This pattern has been repeated over the last 20 years. It is reinforced by the many guide-books and websites as well as the popularity of movies, TV shows, and video games. Now, in 2019, the visitor to the historic battlefields is rather stuck in a rut.

Paul guiding in the Normandy hedgerows.

As a tour guide myself, here are my tips for a visit:

1) Don’t just focus on the landing beaches and Airborne drops. Head inland and explore the key battles for Cherbourg, Saint-Lô, Mortain, Avranches, and Falaise – to name just five.

2) Read up before coming. I thoroughly recommend the following books. All of which are general histories covering the whole campaign:

D-Day: Piercing the Atlantic Wall by Robert Kershaw
The Americans at Normandy by John C McManus
Stout Hearts. The British and Canadians in Normandy 1944 by Ben Kite
The Juno Beach Trilogy by Mark Zuehlke
And, new this year:
Normandy 44 and the Battle for France by James Holland

These books are a great place to start, but there are many other valuable publications such as guide books with driving-routes you can follow.

A Miltary group at Hillman

3) Book a knowledgeable tour guide. There are many — too many to list here — but do your own research. There are excellent French and British tour guides and, indeed, guides of other nationalities.

They will have specialized local information not found in books, they won’t waste any time navigating and will take you to fascinating sites, some of which you would never find on your own.

When you book, check that they are fully compliant with EU laws. To transport paying clients they should be able to produce a Transport Licence – VTC or LOTI. In addition, to guide in certain places like Mont St Michel they require a National Guide Card. They should also have public liability insurance and specialized documentation to ensure your trip is worry-free.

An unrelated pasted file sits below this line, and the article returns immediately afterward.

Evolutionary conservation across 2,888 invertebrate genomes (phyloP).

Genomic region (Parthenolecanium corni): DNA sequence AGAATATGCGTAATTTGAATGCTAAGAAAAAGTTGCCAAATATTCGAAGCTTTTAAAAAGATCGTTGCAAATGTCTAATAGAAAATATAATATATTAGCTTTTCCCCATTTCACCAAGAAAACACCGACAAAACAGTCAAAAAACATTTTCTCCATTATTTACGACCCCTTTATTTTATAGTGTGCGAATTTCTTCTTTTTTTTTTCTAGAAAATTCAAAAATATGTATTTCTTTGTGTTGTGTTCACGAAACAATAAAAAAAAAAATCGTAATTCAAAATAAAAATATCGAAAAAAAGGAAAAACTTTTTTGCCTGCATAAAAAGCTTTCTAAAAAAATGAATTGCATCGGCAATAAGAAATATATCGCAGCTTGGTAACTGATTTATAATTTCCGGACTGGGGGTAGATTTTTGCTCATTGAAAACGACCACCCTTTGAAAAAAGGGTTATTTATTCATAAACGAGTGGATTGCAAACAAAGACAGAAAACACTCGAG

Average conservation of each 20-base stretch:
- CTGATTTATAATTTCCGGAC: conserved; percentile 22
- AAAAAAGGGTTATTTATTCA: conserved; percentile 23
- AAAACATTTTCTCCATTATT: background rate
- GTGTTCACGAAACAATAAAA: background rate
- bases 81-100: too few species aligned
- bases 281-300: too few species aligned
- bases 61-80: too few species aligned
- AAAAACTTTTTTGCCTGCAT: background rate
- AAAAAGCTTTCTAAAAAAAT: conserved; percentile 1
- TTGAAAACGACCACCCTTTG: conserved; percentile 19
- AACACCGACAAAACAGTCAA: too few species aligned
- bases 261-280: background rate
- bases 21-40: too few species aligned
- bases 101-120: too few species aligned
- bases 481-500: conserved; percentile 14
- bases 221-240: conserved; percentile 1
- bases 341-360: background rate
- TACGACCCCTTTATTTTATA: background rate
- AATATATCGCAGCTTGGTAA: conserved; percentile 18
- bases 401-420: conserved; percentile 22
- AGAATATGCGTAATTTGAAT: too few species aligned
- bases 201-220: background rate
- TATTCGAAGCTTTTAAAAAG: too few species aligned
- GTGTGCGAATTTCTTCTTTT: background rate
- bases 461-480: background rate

Look at their reviews and follow their advice about how best to spend your time. They would love the chance to take you to their favorite places beyond the Magnificent Seven.

The Normandy Battlefield Tour Guides Association is also worth checking out. Guides listed there will be legal, experienced, and knowledgeable.

However, don’t underestimate how far in advance you will need to book your guide. The very best guides are often booked for May and June especially before the end of December.

A Dutch Staff Ride at la Fiere

4) Most importantly, however long you plan to spend in Normandy – add on another day right now. If you planned on two days, spend three. You will thank me later.

Read another story from us: Did The C47 Pilots Nerves on D-Day Cause Casualties?

The Battle for Normandy was so much more than D-Day. Only a small percentage of the men who died did so on that first day. Over the next 70 days, thousands more were killed and wounded in epic engagements inland where the beaches were miles behind them.

Paul Woodadge is an author, film-maker and WWII historian living in Normandy.

Websites Ddayhistorian.com and  ww2tv.com

Facebook-WW2TV

Normandy battlefield tour guides association

 
© Copyright 2019 - War History Online